The good news is that the dosage rate used could be easily obtained in the human diet. The rate used in this research was the equivalent of 300g of fresh blueberries per day for humans (this would be about 2 cups).

More research is required in this field. Interestingly the tumour volume was lower in the group receiving a lower dosage rate of Blueberry powder (300g human equivalent) compared to the mice being fed the higher rate. Although researchers have said that the “difference was not significant” but this does “suggest that there may be an optimal level of blueberry intake”.  

Source: Journal of Nutrition
Volume 141, Pages 1805-1812
“whole blueberry powder modulates the growth and metastasis of MDA-MB-231 triple negative breast tumours in nude mice”
Authors L.S Adams, N. Kanaya, S. Phung, Z. Liu, S. Chen

It’s National Blueberry Cheesecake today! That gives you the perfect excuse to make this delectable dessert for your friends and family, enjoy!

Makes 10 to 12 servings


  • 1 ½  cups Sujon Frozen Blueberries
  • 1 ¼  cups plus 2 tablespoons granulated sugar, divided
  • 2 teaspoons corn-starch
  • 1 tablespoon fresh lemon juice
  • 1 cup crushed malt biscuits
  • 2 tablespoons butter, melted
  • 240g cream cheese, softened at room temperature
  • 240g sour cream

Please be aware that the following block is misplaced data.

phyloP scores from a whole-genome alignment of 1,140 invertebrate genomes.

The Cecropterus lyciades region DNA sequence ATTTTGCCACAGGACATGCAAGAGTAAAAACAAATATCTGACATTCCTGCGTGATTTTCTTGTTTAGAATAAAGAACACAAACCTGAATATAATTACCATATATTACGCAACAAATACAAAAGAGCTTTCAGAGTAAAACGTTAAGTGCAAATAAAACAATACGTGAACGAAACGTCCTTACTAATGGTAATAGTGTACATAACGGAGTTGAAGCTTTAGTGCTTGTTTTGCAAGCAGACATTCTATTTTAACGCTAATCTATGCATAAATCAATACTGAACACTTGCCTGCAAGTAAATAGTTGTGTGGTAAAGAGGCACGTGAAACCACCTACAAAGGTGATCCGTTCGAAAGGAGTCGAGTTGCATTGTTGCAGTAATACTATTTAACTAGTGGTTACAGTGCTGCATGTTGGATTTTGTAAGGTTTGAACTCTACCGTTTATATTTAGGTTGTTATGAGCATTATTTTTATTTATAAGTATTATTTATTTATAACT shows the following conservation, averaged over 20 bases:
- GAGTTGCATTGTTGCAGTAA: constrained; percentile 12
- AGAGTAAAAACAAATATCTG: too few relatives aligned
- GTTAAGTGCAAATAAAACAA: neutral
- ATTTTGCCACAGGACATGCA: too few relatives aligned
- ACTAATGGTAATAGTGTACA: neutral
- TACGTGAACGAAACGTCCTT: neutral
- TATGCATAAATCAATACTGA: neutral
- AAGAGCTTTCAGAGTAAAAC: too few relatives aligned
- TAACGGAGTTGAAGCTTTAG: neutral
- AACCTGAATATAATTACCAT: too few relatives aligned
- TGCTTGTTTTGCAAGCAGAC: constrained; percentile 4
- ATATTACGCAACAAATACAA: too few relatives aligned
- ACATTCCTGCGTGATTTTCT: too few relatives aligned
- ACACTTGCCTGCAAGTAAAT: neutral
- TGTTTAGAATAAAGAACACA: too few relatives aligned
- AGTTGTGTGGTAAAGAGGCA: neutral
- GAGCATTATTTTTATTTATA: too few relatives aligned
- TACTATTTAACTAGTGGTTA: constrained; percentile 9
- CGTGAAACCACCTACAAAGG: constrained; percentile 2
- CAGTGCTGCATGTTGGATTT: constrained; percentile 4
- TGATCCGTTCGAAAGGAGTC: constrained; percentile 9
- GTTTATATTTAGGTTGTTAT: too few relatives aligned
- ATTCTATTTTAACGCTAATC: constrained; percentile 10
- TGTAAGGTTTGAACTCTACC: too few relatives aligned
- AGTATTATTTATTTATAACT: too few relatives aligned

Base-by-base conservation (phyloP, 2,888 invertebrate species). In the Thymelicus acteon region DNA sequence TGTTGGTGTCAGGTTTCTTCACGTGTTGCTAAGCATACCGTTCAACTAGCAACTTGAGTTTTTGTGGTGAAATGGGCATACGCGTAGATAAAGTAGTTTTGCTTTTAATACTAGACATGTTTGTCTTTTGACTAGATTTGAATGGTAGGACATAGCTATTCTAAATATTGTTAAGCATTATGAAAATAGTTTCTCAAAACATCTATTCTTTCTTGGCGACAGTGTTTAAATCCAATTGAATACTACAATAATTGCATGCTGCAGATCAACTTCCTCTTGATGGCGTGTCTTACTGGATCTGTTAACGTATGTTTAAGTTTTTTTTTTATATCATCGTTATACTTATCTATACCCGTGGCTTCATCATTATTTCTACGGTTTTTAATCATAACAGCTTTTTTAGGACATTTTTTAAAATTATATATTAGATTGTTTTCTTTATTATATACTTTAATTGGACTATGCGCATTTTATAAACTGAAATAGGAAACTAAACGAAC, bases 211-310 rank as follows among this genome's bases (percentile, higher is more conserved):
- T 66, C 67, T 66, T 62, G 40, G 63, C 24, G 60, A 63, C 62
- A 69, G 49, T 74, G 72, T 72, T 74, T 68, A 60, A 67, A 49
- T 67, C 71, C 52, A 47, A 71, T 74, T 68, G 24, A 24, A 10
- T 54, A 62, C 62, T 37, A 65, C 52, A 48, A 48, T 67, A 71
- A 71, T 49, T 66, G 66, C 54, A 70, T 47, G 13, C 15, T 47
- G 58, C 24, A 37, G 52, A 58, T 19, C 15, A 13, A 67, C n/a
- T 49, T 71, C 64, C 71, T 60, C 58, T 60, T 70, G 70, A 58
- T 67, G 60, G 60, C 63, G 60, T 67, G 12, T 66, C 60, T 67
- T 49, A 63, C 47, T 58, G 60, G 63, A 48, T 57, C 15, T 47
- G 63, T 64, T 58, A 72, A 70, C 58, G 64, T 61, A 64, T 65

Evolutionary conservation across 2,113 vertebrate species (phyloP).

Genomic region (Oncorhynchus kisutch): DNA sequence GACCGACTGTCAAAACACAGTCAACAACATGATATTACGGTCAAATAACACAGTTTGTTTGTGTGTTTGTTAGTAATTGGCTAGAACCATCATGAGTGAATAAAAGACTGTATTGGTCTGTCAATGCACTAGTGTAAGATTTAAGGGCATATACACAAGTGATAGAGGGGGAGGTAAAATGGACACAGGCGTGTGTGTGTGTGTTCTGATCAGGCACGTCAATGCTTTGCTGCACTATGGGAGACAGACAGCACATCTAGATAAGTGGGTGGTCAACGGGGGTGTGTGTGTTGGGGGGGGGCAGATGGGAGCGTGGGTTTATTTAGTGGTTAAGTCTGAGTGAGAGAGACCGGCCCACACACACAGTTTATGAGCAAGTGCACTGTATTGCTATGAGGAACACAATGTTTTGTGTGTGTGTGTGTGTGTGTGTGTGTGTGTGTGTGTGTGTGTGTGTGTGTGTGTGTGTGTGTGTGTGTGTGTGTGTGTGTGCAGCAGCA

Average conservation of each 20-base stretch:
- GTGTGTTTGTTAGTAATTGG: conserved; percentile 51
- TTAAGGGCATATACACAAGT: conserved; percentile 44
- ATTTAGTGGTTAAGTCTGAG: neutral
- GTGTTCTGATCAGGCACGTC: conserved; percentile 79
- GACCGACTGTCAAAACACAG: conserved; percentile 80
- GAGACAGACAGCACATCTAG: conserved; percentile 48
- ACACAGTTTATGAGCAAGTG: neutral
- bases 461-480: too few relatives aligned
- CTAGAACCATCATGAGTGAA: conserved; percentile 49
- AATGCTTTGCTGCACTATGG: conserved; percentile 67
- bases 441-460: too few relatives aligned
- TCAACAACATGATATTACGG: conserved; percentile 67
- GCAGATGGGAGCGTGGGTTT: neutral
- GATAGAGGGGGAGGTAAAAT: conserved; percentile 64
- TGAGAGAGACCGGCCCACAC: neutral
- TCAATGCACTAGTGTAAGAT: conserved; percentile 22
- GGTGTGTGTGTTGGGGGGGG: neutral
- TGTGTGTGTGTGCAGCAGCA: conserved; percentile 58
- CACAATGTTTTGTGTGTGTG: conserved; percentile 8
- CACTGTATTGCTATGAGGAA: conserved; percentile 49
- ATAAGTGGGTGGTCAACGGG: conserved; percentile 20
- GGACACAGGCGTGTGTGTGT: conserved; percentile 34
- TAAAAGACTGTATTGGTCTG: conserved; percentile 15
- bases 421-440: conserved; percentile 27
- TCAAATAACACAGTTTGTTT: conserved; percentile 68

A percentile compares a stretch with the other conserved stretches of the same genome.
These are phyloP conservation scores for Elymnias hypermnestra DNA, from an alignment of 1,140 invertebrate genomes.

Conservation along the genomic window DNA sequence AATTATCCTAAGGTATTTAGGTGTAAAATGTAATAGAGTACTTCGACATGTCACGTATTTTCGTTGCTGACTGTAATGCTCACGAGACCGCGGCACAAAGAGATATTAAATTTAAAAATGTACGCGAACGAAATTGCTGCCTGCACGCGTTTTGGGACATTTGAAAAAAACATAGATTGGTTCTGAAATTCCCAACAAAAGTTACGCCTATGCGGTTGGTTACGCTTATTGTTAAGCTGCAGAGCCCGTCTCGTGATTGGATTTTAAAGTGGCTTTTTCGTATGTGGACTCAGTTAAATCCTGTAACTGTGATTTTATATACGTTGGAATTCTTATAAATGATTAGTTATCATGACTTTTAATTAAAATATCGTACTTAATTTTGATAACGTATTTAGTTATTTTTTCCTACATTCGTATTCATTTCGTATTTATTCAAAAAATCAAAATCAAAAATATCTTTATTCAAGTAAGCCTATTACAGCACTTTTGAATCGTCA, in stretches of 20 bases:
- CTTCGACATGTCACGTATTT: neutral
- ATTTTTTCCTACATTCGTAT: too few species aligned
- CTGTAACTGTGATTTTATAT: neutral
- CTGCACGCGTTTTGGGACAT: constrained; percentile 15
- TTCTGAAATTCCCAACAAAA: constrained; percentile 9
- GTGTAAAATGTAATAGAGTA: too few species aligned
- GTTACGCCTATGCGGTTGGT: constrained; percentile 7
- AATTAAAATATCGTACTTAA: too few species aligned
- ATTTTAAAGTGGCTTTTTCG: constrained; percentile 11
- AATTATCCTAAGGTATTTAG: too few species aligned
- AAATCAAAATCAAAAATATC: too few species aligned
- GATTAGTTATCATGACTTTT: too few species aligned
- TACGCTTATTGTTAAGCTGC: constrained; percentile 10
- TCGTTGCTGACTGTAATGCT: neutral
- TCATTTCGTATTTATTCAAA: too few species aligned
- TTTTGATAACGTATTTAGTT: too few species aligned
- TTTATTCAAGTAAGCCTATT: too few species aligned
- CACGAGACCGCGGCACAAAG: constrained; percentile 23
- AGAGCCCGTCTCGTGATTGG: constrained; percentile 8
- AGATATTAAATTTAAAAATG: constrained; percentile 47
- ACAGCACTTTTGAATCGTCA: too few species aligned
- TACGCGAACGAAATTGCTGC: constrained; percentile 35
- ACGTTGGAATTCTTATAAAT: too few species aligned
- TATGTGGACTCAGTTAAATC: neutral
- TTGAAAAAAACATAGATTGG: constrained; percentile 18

• 2 teaspoons vanilla extract
  • 4 eggs
  • 2 tablespoons flour


  • Preheat oven to 180 degrees Celsius. Cover the outside a 22cm round spring form pan with aluminium foil.
  • Heat Sujon Blueberries with 1/4 cup sugar and the corn-starch in a medium saucepan over medium-high heat until boiling. Lower heat to medium and cook, stirring, for 5 minutes. Pour mixture into a food processor or blender with lemon juice and pulse until smooth.
  • Combine crushed malt biscuits, 2 tablespoons sugar, and butter in a bowl, mixing until crumbs are moist. Press mixture into the bottom and sides of the prepared spring form pan. Bake in oven for 10 minutes and then set aside.
  • Add cream cheese to a bowl and beat until creamy. Beat in 1 cup of sugar then beat in sour cream and vanilla. Beat eggs in one at a time and then beat in flour just until combined. Pour filling into the baked crust. Pour blueberry mixture over batter.                                                                              Note: If you like a marble effect you can swirl blueberry mixture throughout the cake, using a knife.
  • Place cake in a large pan and fill the pan with 1 inch of boiling water. Move pan to oven and bake undisturbed for 1 hour and 25 minutes or until almost set. When cake is finished, take cake out of water bath and remove the foil. Run a knife around the edge of the cake and remove sides of pan. Let chill for several hours before serving.

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Serves: 8
Preparation: 25 minutes
Cooking Time: 45 minutes

• ¾ cup cream
• 125g unsalted butter, chopped